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IBJ wins national journalism awards

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IBJ received three national journalism awards at the Society of American Business Editors and Writers’ annual conference on March 20 in Phoenix.

SABEW, a not-for-profit based at Arizona State University, launched the contest in 1995 to set standards for business journalism and recognize role models. Judges included faculty as well as professional writers and editors.

Winners were selected from 783 entries in 58 categories.

IBJ.com was one of three small Web sites honored for general excellence. Judges praised the site, which was redesigned in September, saying it “provides an accessible, innovative and sometimes surprising look into Indianapolis business with coverage that expands well beyond [IBJ's] print edition.”

Reporter Cory Schouten won in the enterprise category for his April package of stories on the Simon family’s influence in Indianapolis. A judge wrote: “In highly readable fashion, Schouten provides a detailed cost-benefit analysis that is at once revelatory and unfailingly fair.”

Managing Editor Greg Andrews was honored in the project category for his October story that uncovered trouble brewing at beleaguered businessman Tim Durham’s Fair Finance Co., now the subject of a federal probe. Judges called the piece “classic, bread-and-butter business journalism that had real impact.”

SABEW board members who convened in Phoenix for the conference voted to hold the 2012 event in Indianapolis.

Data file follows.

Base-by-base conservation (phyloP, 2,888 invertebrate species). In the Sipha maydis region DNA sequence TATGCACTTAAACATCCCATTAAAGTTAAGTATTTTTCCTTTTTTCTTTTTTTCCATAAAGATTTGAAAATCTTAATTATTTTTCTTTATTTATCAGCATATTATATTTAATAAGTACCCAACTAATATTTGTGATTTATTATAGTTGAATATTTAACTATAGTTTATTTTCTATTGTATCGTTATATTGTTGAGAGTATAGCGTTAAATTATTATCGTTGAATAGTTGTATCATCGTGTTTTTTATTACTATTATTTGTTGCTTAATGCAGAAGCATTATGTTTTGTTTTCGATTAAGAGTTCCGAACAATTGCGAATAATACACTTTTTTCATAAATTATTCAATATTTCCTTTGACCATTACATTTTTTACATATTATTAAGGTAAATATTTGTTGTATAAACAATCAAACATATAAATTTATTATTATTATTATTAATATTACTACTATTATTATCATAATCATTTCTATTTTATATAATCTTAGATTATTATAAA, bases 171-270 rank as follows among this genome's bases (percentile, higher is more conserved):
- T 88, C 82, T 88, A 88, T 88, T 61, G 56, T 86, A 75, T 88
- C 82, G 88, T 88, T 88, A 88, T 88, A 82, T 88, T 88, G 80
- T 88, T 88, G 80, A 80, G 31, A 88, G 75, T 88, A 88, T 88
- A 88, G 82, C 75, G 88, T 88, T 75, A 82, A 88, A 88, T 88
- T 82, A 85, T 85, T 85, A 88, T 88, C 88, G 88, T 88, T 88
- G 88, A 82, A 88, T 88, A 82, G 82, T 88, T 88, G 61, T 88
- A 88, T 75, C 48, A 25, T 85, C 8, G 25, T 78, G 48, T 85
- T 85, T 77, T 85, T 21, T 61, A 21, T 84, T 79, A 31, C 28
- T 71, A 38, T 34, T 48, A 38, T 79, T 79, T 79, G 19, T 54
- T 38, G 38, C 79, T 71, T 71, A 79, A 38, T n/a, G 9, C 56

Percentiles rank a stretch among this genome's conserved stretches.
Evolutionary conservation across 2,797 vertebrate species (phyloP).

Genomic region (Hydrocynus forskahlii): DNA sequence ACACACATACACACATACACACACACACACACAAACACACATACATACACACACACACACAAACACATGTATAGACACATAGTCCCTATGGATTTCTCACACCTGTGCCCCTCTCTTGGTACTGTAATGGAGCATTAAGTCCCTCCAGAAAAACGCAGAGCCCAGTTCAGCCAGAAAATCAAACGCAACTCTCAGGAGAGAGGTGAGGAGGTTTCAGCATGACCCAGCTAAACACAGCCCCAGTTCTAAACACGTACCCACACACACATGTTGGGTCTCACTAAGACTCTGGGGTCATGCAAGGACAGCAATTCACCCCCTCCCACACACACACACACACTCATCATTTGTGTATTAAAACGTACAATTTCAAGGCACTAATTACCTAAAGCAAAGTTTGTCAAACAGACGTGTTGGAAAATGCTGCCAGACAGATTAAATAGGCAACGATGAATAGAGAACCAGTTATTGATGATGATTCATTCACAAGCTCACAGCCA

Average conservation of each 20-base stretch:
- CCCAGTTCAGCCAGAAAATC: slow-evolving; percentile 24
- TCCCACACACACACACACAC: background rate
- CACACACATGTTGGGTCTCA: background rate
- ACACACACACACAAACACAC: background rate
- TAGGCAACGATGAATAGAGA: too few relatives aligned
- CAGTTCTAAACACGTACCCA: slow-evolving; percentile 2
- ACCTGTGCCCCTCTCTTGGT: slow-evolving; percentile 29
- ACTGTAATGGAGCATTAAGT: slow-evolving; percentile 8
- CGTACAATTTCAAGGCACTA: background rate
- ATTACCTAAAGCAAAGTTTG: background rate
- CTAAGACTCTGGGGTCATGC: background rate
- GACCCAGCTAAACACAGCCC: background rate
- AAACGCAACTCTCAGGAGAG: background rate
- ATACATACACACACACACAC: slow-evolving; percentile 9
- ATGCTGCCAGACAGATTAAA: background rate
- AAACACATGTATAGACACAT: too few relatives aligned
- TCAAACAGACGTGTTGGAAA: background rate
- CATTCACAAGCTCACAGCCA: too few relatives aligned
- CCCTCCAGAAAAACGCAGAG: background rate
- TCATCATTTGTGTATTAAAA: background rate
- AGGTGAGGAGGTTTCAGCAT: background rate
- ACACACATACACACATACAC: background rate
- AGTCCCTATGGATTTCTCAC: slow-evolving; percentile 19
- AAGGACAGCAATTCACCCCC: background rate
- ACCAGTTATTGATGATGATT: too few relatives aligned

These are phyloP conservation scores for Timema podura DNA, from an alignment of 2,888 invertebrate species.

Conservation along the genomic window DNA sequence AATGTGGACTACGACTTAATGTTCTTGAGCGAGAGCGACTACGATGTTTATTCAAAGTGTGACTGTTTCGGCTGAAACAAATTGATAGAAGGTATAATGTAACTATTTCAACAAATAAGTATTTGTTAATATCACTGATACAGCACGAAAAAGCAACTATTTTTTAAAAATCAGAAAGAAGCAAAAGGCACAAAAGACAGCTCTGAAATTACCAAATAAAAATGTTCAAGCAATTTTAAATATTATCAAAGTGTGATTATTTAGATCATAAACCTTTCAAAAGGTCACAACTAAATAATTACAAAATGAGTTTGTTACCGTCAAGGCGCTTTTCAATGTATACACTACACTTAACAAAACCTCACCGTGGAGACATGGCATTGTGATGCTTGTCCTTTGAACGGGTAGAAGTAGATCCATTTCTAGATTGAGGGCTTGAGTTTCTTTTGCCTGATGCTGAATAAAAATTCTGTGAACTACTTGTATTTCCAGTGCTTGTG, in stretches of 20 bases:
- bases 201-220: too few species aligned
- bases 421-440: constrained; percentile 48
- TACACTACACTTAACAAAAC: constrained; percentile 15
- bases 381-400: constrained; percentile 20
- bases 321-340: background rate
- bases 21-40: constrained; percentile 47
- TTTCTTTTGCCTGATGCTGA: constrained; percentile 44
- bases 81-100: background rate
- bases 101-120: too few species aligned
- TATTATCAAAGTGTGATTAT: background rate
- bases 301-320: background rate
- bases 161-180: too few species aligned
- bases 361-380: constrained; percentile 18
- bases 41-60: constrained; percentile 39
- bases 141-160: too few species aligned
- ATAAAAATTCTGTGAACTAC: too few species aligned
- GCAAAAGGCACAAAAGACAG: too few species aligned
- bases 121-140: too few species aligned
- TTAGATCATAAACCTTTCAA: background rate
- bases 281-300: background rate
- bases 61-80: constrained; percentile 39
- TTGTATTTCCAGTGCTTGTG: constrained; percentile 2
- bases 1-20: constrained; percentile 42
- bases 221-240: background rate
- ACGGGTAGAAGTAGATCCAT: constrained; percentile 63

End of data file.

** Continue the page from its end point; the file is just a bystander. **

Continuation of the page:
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  • congrats
    Congratulations, Cory. The award is recognition of what your readers already know: you're a really good reporter.
  • congratulations
    Very well deserved. It is a shame more media does not do hard news, I think people appreciate it.

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  1. John, unfortunately CTRWD wants to put the tank(s) right next to a nature preserve and at the southern entrance to Carmel off of Keystone. Not exactly the kind of message you want to send to residents and visitors (come see our tanks as you enter our city and we build stuff in nature preserves...

  2. 85 feet for an ambitious project? I could shoot ej*culate farther than that.

  3. I tried, can't take it anymore. Untill Katz is replaced I can't listen anymore.

  4. Perhaps, but they've had a very active program to reduce rainwater/sump pump inflows for a number of years. But you are correct that controlling these peak flows will require spending more money - surge tanks, lines or removing storm water inflow at the source.

  5. All sewage goes to the Carmel treatment plant on the White River at 96th St. Rainfall should not affect sewage flows, but somehow it does - and the increased rate is more than the plant can handle a few times each year. One big source is typically homeowners who have their sump pumps connect into the sanitary sewer line rather than to the storm sewer line or yard. So we (Carmel and Clay Twp) need someway to hold the excess flow for a few days until the plant can process this material. Carmel wants the surge tank located at the treatment plant but than means an expensive underground line has to be installed through residential areas while CTRWD wants the surge tank located further 'upstream' from the treatment plant which costs less. Either solution works from an environmental control perspective. The less expensive solution means some people would likely have an unsightly tank near them. Carmel wants the more expensive solution - surprise!

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